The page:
How exhibit design and lighting work together
One of the most important elements of exhibit design that far too many people fail to pay enough attention to is lighting. On the surface, it's easy to see why - trade shows in particular tend to be bright environments with harsh overhead lighting thanks to the fact that there are hundreds or even thousands of people who need to be able to see where they're going at any given moment.
But remember that your exhibit is an intimate space and if used properly, lighting can actually be a really positive way to accentuate what you're trying to accomplish.
A Big, Bright First Impression
One of the best ways that lighting and exhibit design work together has to do with attracting attention to your space in the first place. If the old saying of "you can only make one first impression so you need to make it a good one" is true, lighting is about to become the best friend you’ve ever had.
When you and your competitors are working within the same spatial restrictions and are competing for the same audience, more appealing and more immediate lighting can absolutely work to your advantage. It can help create a sense of excitement if used properly. It will show off the product or service you're selling in a whole new light - literally and figuratively.
Look at what your closest competitors are doing as far as their exhibit design. Lighting is one of the best ways to immediately differentiate yourself from those competitors AND attract the right kind of attention in one fell swoop.
Lighting and Your Emotions
Perhaps the most powerful way that exhibit design and lighting work together in a trade show, however, has to do with the emotions that a person is BRINGING INTO that ever-important first impression. Many people don't realize that lighting doesn't just affect whether or not your booth stands out - it can actually change the mood someone has when they walk over to your exhibit and say "hello" for the first time.
Based on the idea that people are generally happier and more optimistic on sunny days than they are on cloudy ones, researchers at the Journal of Consumer Psychology got to work on a series of experiments. They ultimately found that when people were exposed to more intense lighting, their emotions were stronger in a variety of interesting ways.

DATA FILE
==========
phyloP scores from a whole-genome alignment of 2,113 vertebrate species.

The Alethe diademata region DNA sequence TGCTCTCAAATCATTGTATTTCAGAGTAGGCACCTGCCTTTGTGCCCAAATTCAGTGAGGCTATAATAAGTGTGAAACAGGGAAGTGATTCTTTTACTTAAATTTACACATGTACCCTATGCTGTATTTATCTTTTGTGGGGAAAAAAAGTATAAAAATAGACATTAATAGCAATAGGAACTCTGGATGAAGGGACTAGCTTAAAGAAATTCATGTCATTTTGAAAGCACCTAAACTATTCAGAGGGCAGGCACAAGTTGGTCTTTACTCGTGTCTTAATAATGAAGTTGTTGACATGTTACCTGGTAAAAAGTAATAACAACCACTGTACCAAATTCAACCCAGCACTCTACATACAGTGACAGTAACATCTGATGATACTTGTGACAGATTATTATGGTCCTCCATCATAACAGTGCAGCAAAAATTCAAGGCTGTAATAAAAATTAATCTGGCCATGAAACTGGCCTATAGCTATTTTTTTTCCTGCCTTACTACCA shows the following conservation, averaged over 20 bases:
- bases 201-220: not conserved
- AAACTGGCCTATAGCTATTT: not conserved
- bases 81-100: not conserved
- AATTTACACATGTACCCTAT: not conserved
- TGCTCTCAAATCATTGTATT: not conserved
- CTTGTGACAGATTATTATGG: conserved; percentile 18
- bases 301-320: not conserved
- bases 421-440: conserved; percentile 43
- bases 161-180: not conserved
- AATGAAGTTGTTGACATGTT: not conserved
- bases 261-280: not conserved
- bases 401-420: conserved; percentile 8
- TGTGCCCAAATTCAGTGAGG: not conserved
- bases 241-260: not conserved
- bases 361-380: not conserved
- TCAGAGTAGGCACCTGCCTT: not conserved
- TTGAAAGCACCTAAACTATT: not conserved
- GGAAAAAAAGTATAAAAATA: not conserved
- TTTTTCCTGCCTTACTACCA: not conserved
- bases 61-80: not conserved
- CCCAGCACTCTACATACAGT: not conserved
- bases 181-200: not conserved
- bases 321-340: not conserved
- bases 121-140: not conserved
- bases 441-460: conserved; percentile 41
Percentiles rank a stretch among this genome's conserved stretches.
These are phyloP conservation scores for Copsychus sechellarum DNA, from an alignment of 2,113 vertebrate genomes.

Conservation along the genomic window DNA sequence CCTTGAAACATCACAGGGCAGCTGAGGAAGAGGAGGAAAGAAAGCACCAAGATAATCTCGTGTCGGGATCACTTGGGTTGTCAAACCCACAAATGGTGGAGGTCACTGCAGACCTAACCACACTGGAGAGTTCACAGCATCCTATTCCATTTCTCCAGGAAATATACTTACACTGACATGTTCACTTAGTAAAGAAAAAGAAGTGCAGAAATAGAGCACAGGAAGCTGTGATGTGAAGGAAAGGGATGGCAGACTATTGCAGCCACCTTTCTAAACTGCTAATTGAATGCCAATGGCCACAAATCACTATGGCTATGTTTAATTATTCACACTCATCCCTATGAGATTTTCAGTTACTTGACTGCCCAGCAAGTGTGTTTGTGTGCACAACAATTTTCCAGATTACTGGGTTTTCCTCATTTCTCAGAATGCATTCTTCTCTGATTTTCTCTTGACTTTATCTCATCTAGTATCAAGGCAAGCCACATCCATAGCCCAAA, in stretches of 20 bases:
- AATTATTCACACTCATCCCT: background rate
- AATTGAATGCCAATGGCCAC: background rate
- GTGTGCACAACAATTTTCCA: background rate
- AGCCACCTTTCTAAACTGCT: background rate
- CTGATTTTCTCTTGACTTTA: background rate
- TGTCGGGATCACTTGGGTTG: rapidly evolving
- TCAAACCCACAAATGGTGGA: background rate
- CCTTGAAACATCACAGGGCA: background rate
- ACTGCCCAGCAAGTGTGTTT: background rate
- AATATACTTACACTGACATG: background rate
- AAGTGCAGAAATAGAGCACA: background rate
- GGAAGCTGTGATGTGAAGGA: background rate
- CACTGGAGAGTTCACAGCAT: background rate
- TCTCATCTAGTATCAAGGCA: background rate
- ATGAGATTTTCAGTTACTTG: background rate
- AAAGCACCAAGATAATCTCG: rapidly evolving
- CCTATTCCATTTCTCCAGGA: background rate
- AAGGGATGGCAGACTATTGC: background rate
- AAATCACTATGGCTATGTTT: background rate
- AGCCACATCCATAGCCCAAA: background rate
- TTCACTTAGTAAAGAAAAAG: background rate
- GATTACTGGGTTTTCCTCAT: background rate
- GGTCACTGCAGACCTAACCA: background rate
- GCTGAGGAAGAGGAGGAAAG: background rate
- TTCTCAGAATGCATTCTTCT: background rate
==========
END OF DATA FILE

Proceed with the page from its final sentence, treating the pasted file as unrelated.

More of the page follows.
Out of all the participants in the study who were exposed to brighter lighting, the emotions they felt when tasked with making decisions were more intense. If they were asked to pick between a regular sauce and a spicy sauce for a taste test, they vastly preferred the spicy sauce. If they were asked to describe a picture of an attractive person, the people exposed to the more dramatic lighting almost always described the picture in much more powerful, positive terms than ones who weren't.
It's easy to see how you can incorporate lighting into your exhibit design to use these ideas to your advantage. Exposing people to strategically designed bright lights won't just make them more willing to stop by your exhibit in the first place, but they'll be happier to spend more time there. They'll be more willing to engage in product demonstrations. They'll be more eager to listen to what you have to say. They may even be more willing to close a deal right there on the trade show floor.
In the End
These are just a few of the powerful ways that exhibit design and lighting work together to create a positive experience that your target audience won't be able to ignore. Remember that using lighting to stand out from a crowd is a great step in the right direction. By thinking strategically you can use lighting to help enhance your ultimate message, and your audience's willingness to hear it in the first place.